I’m just diving into A Handbook for High Reliability Schools . . . The Next Step in School Reform by Marzano, Warrick and Simms. It’s a brilliant idea to think about what it would take for schools to become a high reliability organization. Certainly a student failing to receive an adequate education, failing to be prepared to pursue post-secondary education and training, has far-reaching consequences. It’s a pathway to poverty and fragile families.
What makes education a bit different from business is that mistakes and failures are part of the learning process. So we have to be able to distinguish from the customer making mistakes as part of the learning process, yet have the educators “contain the effect” so that the outcome is success.
The authors describe how schools can become so powerful and so timely in responding to children that the natural errors in learning will produce learning gains. Essentially, schools can become high reliability, taking “proactive steps to prevent failure and ensure success.” I already had a vision of how powerful schools can become, and reading this book took it to a whole new level.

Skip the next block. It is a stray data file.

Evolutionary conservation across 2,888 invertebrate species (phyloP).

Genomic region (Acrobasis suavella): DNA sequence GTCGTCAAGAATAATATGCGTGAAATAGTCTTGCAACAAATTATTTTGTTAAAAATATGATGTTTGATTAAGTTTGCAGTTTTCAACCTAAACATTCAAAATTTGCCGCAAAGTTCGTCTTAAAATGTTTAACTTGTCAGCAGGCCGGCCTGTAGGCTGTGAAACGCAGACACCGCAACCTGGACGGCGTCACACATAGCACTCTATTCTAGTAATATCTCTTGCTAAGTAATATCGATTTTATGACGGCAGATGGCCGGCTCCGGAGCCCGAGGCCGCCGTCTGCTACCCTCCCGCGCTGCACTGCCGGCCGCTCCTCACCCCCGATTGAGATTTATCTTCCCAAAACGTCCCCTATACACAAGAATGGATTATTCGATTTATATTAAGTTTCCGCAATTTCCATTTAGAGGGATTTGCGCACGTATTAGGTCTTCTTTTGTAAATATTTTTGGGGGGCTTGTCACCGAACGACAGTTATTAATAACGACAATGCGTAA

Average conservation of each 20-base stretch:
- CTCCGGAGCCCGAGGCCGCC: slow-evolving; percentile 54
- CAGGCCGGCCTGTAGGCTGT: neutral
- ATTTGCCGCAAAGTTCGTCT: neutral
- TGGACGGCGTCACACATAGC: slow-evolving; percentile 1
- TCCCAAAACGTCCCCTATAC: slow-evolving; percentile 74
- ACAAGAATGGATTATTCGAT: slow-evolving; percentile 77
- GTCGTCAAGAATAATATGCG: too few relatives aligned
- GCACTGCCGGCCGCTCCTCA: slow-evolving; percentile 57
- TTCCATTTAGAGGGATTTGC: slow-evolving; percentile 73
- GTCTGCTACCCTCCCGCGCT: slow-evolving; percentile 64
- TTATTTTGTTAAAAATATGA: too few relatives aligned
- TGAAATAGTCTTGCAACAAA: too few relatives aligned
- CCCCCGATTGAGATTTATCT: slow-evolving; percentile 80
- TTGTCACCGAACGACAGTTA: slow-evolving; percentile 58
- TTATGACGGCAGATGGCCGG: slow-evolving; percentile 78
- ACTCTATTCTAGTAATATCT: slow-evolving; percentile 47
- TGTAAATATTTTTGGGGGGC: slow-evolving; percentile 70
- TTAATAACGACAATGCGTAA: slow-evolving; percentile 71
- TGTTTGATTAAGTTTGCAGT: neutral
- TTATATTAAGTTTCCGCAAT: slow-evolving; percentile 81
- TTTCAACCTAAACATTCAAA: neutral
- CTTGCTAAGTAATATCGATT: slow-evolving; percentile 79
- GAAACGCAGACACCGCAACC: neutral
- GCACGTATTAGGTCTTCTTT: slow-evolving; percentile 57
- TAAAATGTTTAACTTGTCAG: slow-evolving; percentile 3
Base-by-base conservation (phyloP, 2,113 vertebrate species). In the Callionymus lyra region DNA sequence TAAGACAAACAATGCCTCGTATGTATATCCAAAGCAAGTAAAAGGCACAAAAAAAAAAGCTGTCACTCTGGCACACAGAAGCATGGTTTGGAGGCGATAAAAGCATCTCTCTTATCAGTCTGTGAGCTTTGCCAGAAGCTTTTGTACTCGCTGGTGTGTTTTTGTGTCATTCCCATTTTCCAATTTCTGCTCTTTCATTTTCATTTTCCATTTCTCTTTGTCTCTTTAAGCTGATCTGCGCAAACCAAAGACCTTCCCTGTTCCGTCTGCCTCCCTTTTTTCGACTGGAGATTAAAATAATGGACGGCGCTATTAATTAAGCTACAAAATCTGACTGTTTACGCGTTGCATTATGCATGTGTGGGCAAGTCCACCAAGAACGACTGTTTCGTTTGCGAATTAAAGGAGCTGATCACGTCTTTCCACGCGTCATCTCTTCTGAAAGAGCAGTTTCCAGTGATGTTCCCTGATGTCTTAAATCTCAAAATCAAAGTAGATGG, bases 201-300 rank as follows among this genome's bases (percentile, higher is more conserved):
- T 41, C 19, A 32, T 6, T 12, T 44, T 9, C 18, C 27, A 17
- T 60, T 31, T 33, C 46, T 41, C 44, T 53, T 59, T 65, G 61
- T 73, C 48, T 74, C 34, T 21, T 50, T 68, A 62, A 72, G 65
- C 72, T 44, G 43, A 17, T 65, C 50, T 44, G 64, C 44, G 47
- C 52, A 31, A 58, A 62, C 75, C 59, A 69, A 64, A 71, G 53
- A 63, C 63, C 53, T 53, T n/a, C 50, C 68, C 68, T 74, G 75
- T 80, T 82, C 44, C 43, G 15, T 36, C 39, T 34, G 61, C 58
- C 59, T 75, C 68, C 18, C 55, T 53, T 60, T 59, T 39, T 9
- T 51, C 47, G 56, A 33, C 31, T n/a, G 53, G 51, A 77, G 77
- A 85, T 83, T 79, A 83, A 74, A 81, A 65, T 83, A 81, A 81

The authors propose five levels of operation for a high reliability school: (more…)
August 13, 2014 by Chris Sturgis
Two major events are coming up that are opportunities to network among innovators in education.
1) SXSWedu, March 9-12 , 2015: Last year Susan Patrick of iNACOL did a standing-room-only briefing on competency education. There are four events proposed on competency education for the 2015 meeting. Two are on higher education and two on K-12. Jump onto the Panel Picker to vote for your favorites:
2) iNACOL’s Blended and Online Learning Symposium, November 4-7, 2014: This year’s speakers include Sal Khan and Michael Horn. There is a full competency education strand, with Rose Colby leading The Competency Education Toolkit for Curriculum, Assessment, Instruction, and Grading; and Brian Stack, principal at Sanborn Regional High School, on How to Support a K12 Competency-Based Grading & Reporting System. Jennifer Davis from CCSSO and Adam Rubin from 2 Revolutions will be there to help you learn how to use the Roadmap for Competency-based Systems; Springpoint will have a team to reflect on Designing New Competency-Based High Schools; and Kim Carter and Elizabeth Cardine from Making Community Connections Charter School will be there to describe how they are Igniting Learning, drawing on cognitive sciences, motivational theory, and educational research.